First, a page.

A Consultant's Casebook

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Many of today's jobs, like Army recruiting reflect the cumulative effects of many people working alone.  This observation is disturbing.  We know, for example, that there is a multiplication of effort when people work together as a cohesive team[1].  Yet, recruiting has not been structured to have people working together.  For this very reason, command within this organizational structure is difficult.  It is difficult to discipline a unit when there are examples of exemplary performance as well as sub-standard performance within the same unit.  (When behavior is organized and measured at the individual level, it should be commended and disciplined at the individual level.)

Worse, the one-man-show organization of recruiting, like many other jobs, is likely to reduce efficiency.  Recall from our experimentation with the simulation that two factors  have dramatic impact on contract achievement: (1) selling time and (2) enlistment processing time.  If recruiters were organized to work in parallel on the same pools of prospects and applicants, it would have the effect of reducing selling time and processing time.  The recruiting process, however, is organized for serial processing, not parallel processing.  We anticipate that a re-organization of the work in recruiting stations would result in higher productivity.  We emphasize that changes in work organization need not be done experimentally.  Instead, changes can be examined through simulation models such as the one described here. 

Finally, our studies suggest the need to re-think our capabilities of changing system performance from above when work is organized in the fashion we describe.  Our model of recruiting does not have obvious leverage points where leadership can be brought to bear to influence recruiter performance.  The model has a negligible interface with the officer corps (and management).  If there is no vehicle by which managers can affect the system, it is important to reconsider how the work is organized.  Again, experimentation on management organization is best left to computer simulation instead of field experiments.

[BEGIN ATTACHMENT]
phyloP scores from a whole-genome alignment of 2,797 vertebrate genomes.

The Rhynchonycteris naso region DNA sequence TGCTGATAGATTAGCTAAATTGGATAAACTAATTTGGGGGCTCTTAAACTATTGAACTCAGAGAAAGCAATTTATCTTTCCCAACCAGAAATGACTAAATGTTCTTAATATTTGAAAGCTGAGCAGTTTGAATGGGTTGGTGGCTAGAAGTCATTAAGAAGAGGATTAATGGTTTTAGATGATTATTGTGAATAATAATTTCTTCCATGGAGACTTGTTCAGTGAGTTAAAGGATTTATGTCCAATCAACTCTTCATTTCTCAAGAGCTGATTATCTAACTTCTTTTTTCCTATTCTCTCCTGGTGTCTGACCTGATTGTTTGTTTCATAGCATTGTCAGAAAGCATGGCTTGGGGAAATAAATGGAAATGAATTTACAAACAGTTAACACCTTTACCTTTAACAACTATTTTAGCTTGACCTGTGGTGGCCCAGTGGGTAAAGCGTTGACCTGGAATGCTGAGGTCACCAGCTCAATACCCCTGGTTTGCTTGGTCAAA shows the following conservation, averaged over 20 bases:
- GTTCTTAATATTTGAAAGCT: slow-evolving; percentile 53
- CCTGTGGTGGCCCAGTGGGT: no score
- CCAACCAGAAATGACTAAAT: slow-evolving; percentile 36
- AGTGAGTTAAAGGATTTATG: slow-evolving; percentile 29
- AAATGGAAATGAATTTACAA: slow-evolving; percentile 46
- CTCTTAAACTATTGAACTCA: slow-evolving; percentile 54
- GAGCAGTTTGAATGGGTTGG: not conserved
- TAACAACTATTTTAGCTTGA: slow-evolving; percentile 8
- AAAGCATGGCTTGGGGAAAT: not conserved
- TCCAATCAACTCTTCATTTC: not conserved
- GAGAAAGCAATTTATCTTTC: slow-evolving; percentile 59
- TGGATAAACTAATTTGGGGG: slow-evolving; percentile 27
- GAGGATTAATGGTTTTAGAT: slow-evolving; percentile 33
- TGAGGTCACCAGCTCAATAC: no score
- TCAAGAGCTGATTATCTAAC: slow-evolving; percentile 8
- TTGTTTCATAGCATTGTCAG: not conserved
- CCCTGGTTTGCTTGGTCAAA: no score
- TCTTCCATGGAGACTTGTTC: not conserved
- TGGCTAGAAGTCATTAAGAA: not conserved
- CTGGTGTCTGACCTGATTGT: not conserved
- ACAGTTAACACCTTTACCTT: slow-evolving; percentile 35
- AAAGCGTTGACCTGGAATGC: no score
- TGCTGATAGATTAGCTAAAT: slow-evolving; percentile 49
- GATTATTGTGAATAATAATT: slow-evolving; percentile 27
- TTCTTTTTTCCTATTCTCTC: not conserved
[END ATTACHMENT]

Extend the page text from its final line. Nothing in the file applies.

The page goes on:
What began as a simple study of  factors that affected an observed drop in young persons' propensity to enlist ended up as an explanation of how system change is reflected in performance.  In my lectures on statistics, I frequently emphasize how "N of 1 correlations" can be misinterpreted.  In fact, General Wheeler relied on the simple co-occurrence of phenomena to conclude that they are related.  Human behavior and performance in organizations is rarely a function of a single detail.  It is important to understand behavior in context before we commit time, resources, and vast amounts of money to change them.  From the General's point of view, increasing resources for advertising would have been desirable.  In fact, increasing resources for hiring more recruiters, or re-organizing work procedures would have been more effective.

[1]For an especially  dramatic illustration, see The Face of Battle, by John Keegan, Penguin, New York, 198?.  Keegan suggests that in battle, small cohesive units can withstand almost any odds, yet become completely vulnerable to weak assault when their cohesion disintegrates.


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Last modified: October 19, 2000